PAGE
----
Randomly selected articles from this year's issue

We Know

Saygun Gökarıksel, Writing Fellow, Doctoral Candidate in Anthropology


“When will they stop writing such letters,” thought the public administration officer. He had been working in the department responsible for answering the citizen’s complaints for more than a decade. Reading about other people’s problems, complaints, and life stories was a learning experience for him. When the letter was sufficiently attractive, he would then dream about what the author might look like. He spied on many strange faces, eavesdropped on many secret conversations, and recorded many previously unfamiliar stories to his diary as “words from friends.” He befriended those words that reminded him of the society he lived in even during his most solitary hours spent at his desk in the office. But how about this newly arrived letter? “Today everyone seems to be in ridiculously inflated debt with no prospects of repayment,” he thought. What was there to say ...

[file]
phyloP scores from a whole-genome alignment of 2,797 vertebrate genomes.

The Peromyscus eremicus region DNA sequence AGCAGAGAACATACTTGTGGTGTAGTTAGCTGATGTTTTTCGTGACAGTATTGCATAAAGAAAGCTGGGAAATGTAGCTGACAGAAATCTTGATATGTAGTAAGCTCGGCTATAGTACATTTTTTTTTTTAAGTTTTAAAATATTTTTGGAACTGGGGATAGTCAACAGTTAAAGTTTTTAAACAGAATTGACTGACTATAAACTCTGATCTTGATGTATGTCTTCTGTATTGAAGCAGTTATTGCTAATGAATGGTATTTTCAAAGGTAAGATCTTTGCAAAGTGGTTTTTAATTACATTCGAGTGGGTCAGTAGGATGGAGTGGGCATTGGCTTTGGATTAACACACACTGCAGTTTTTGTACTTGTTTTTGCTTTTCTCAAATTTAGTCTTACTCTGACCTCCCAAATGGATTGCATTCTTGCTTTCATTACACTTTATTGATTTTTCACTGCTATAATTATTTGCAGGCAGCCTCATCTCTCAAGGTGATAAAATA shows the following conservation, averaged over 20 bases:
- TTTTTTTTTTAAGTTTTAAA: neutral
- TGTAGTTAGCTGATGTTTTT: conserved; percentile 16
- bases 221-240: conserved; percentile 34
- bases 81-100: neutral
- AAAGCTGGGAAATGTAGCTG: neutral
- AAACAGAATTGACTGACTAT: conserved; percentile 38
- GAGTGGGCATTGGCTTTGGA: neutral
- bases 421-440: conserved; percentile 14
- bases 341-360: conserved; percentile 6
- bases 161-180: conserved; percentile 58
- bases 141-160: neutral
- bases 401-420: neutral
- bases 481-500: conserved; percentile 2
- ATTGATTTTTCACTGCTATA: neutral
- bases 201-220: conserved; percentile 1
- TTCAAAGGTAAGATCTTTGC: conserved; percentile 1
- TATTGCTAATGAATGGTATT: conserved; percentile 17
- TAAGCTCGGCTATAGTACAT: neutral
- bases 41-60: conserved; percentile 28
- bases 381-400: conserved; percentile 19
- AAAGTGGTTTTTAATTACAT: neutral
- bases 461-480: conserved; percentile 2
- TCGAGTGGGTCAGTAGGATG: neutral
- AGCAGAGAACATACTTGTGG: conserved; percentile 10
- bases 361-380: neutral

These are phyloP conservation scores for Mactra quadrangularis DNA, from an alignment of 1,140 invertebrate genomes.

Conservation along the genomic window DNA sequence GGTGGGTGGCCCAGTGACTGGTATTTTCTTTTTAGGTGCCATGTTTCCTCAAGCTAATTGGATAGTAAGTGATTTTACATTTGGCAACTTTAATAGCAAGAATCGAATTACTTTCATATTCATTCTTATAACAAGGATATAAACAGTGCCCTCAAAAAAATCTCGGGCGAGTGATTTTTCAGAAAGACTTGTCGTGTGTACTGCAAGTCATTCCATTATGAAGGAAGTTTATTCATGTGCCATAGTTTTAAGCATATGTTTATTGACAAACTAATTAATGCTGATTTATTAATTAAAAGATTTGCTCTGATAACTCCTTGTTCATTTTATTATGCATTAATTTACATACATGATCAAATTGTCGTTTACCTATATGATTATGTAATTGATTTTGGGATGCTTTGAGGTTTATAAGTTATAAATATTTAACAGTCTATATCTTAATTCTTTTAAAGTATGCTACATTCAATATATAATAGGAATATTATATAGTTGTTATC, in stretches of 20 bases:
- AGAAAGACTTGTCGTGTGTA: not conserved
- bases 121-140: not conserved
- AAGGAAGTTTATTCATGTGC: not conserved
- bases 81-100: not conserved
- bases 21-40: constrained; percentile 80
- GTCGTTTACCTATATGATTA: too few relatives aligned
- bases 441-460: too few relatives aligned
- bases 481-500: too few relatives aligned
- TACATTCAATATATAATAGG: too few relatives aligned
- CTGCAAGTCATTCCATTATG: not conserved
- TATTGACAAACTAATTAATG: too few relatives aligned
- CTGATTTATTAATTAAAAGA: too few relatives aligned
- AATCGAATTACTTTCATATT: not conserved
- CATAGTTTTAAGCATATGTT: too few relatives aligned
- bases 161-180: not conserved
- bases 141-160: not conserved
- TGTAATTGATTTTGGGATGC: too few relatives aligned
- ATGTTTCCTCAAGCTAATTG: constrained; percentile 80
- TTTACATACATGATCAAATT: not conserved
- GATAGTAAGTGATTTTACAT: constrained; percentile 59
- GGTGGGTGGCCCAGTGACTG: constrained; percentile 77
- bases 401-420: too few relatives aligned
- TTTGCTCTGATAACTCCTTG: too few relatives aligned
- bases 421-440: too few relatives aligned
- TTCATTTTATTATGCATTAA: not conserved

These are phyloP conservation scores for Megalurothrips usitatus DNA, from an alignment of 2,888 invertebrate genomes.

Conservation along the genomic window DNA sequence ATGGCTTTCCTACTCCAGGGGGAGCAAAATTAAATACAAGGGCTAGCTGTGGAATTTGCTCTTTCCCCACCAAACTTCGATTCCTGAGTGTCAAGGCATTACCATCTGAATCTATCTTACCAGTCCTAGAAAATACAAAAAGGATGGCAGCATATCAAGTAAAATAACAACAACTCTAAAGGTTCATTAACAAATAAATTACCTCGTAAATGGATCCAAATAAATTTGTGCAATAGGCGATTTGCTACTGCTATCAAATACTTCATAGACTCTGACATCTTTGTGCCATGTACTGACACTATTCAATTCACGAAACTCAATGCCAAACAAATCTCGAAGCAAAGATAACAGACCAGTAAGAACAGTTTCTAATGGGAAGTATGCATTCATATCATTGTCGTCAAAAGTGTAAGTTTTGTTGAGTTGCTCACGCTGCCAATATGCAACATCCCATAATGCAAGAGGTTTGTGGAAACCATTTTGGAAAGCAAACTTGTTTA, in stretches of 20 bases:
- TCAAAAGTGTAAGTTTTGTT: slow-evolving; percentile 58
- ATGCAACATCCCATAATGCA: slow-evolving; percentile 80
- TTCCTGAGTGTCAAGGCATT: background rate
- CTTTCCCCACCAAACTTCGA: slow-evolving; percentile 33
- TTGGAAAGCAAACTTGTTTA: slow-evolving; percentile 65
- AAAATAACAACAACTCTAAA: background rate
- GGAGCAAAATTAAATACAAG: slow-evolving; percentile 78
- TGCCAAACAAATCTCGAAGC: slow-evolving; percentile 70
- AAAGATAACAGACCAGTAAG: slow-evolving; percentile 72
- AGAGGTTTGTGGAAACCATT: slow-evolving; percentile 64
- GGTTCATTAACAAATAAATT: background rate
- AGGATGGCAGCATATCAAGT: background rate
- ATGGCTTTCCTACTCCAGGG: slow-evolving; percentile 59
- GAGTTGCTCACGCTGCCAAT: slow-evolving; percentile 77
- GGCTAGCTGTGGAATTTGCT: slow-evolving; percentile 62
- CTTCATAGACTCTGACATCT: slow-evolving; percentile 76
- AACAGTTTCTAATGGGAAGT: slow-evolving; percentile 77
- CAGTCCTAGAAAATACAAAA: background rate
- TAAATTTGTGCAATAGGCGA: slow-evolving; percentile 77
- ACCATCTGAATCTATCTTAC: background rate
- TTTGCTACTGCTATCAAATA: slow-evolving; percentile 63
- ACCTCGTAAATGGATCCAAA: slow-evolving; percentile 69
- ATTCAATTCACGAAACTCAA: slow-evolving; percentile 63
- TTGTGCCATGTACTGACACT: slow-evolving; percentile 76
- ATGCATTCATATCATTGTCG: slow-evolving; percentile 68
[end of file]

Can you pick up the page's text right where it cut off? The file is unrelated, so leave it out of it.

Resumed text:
Friendly Genres

Lorraine Schein, Staff, Editorial Services – Communications Department


In addition to thinking about how we write with or to friends, it is interesting to think about the various literary genres, and how some of them have merged in our time to become “friendlier” to one another. The ancient Greeks and other cultures did not have a firm separation as we do today between narrative and poetry - realistic writing as we do. Today literary forms that were once considered distinct in our culture are merging and creating new hybrids, such as prose-poems, flash fiction, and the personal essay. Poetry can be seen as the wallflower at the genre party, but by making friends with prose, the more popular girl, its social status has gone up and it gets invited to many more events, and even gets a date to the prom. It became popular enough to be prom queen when it ...

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